HIROSHIMA, Japan — Barack Obama, the first sitting U.S. President to visit Hiroshima, called for a “world without nuclear weapons” and offered respects to the victims of the world’s first deployed atomic bomb on May 27.


In the Hiroshima Peace Park guest book, Mr. Obama wrote: “We have known the agony of war. Let us now find the courage, together, to spread peace, and pursue a world without nuclear weapons.” In later remarks, he said that scientific strides must be matched by moral progress or humankind is doomed.

An estimated 140,000 were killed during the bombing on Aug. 6, 1945, and its aftermath. That figure includes 20,000 Koreans who had been forced by the Japanese military to work in the city for the imperial war machine. Three days after the Hiroshima bombing, a second U.S. atomic bomb hit Nagasaki, killing some 80,000, including an additional 30,000 Koreans. Most of those killed in both cities were civilians.

President Obama said: “Seventy-one years ago on a bright, cloudless morning, death fell from the sky, and the world was changed. A flash of light and a wall of fire destroyed a city, and demonstrated that mankind possessed the means to destroy itself.

“Why do we come to this place, to Hiroshima? We come to ponder a terrible force unleashed in the not-so-distant past. We come to mourn the dead, including over a hundred thousand Japanese men, women and children, thousands of Koreans, a dozen Americans held prisoner. Their souls speak to us, they ask us to look inward, to take stock of who we are and what we might become.”

ÉTÉuÉ^ÉCÉgÉãFourteen years ago this month, on May 4, 2002, the founders of the International Committee of Artists for Peace — Herbie Hancock, Wayne Shorter, Patrick Duffy, Pascual and Angela Olivera — laid wreaths at the Peace Memorial Park in Hiroshima before performing at the bank of Motoyasu river with more than 10,000 citizens in attendance.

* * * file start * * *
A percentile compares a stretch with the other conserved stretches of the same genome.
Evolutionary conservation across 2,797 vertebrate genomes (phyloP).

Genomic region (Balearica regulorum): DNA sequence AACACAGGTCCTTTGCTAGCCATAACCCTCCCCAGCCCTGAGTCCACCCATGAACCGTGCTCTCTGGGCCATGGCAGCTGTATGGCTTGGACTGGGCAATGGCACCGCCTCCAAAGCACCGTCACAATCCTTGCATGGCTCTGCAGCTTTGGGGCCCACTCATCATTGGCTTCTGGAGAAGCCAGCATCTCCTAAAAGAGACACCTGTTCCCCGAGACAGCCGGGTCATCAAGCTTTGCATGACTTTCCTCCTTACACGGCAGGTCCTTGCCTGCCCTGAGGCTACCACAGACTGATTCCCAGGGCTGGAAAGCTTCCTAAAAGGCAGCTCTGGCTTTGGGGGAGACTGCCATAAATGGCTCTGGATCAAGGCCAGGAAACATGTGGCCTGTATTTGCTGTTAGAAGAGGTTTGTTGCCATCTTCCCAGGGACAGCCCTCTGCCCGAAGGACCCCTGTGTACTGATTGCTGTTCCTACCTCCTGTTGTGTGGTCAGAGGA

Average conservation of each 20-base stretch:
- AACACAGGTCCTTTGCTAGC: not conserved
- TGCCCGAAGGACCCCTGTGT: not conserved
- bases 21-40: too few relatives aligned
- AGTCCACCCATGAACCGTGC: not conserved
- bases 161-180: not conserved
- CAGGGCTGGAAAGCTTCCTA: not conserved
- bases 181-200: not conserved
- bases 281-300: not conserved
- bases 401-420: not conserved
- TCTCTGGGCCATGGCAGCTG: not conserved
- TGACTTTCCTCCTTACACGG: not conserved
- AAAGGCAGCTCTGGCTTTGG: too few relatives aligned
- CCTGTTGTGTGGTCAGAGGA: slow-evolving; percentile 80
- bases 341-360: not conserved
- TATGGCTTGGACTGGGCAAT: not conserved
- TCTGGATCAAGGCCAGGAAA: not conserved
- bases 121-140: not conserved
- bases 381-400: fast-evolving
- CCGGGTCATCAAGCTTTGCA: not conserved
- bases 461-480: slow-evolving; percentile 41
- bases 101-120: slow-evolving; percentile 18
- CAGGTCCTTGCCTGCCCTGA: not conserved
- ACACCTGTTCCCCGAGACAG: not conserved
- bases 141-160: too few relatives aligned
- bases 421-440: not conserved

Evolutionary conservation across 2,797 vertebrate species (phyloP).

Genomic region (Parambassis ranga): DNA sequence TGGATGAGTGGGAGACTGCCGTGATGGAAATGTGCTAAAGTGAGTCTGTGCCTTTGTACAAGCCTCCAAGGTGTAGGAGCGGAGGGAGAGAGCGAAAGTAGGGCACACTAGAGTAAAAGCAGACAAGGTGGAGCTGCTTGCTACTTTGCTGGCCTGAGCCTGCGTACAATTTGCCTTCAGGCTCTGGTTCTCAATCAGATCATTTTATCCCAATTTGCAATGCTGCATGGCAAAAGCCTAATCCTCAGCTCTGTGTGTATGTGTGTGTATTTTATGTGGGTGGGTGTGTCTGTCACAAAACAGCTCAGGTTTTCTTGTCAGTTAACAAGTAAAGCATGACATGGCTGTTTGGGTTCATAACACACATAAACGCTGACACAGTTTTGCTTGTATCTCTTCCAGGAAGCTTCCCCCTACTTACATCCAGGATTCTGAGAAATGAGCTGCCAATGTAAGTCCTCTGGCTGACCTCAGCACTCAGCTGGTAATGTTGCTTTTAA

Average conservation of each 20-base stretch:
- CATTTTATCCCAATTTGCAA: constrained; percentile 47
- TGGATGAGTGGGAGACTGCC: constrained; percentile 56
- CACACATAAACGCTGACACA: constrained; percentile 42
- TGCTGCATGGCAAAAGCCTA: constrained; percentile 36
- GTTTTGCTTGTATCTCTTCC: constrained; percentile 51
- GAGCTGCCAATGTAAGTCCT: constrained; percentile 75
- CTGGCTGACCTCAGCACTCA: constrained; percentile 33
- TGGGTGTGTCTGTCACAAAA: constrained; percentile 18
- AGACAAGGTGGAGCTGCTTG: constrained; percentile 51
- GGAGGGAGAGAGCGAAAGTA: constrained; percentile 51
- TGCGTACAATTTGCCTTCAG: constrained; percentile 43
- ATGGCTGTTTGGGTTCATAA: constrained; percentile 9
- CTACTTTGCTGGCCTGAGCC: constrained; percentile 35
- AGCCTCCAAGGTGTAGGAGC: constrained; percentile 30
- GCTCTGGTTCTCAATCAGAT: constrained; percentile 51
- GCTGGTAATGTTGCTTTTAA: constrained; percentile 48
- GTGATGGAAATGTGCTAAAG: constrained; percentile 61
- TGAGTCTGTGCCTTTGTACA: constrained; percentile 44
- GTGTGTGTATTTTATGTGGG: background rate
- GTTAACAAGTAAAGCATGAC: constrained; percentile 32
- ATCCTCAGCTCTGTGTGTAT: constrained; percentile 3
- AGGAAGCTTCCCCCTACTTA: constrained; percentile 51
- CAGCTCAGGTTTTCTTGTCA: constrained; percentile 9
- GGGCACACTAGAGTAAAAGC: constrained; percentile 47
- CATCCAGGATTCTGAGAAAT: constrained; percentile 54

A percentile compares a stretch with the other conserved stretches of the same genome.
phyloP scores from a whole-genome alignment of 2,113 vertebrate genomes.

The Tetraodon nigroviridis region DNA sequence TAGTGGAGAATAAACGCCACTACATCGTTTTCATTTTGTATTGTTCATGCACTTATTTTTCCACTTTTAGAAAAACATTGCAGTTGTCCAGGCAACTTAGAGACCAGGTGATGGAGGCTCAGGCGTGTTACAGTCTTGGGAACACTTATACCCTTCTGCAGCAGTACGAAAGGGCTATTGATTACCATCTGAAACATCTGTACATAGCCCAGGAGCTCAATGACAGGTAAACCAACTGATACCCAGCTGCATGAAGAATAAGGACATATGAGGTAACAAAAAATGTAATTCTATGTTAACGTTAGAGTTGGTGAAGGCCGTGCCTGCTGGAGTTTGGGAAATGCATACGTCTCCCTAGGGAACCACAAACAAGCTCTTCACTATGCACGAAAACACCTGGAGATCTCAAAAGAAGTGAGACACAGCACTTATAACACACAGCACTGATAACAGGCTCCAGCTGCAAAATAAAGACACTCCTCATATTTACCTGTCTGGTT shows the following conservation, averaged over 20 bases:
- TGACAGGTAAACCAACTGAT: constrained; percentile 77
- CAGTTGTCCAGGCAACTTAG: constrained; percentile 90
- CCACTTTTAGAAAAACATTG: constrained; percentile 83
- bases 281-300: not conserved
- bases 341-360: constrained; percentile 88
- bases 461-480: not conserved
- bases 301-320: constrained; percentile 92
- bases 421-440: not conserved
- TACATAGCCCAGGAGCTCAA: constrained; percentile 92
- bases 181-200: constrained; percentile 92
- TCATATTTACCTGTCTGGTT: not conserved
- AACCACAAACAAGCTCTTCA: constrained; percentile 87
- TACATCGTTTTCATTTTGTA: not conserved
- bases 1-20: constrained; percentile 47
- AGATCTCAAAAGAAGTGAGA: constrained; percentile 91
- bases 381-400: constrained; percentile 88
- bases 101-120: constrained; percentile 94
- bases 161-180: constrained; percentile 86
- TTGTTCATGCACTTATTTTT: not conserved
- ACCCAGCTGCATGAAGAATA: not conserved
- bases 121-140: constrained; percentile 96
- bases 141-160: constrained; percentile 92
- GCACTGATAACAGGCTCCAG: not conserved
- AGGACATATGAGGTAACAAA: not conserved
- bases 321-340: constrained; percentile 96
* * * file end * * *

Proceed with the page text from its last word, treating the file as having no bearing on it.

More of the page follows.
Mr. Hancock, in an interview at the time with Japanese media, said: “I was 5 years old when the bomb struck here, so I do have some memory about that time, but young people of course would not have that connection. It is very important to share this with them . . . The feeling that I have is one I can share with other Americans and other people all over the planet and particularly with youth who were not around at that time.”

icap-hiroToday, nine countries of the world possess nuclear weapons, which total 16,000. The chance that a nuclear weapon could go off, either by intent or by accident, is greater than during the Cold War. Presently, however, there remains a historic opportunity before us to eliminate the world’s deadliest weapons. In recent years, there has been increasing worldwide momentum for an international legal ban on nuclear weapons that would be in alignment with all other weapons of mass destruction.

Last year, on Aug. 6, as keynote speaker at the Hiroshima 70 concert in Oslo, Mr. Hancock, said: “ I have recently learned, here in Norway, that there are new energy sources of great promise from a safety, environmental and non-proliferation perspective. Let me say something about nuclear reactors. The concern is the materials that are used and the type of process, not the nuclear reactors themselves. Thorium, not uranium or plutonium, has the potential to make nuclear energy much safer and more efficient. It is extremely difficult and impractical to use for military purposes. In addition, Thorium can be used to dispose of current nuclear stockpiles of plutonium — isn’t this turning poison into medicine?

ÉTÉuÉ^ÉCÉgÉãHe continued: “We should not demonize technology. It is not technology that destroys people. Human beings do that. We have to first look into our own hearts to instill peace, to make humanity the heart of technology. It is about the simple things . . . it is a change in behavior . . . it is a practice of kindness, consideration . . . a simple smile, hello and a thank-you . . . that’s where peace begins. And in so doing, we will be revealing what is ultimately in all our hearts.”

President Obama closed his remarks by saying: “The world was forever changed here but today the children of this city will go through their day in peace. What a precious thing that is. It is worth protecting.”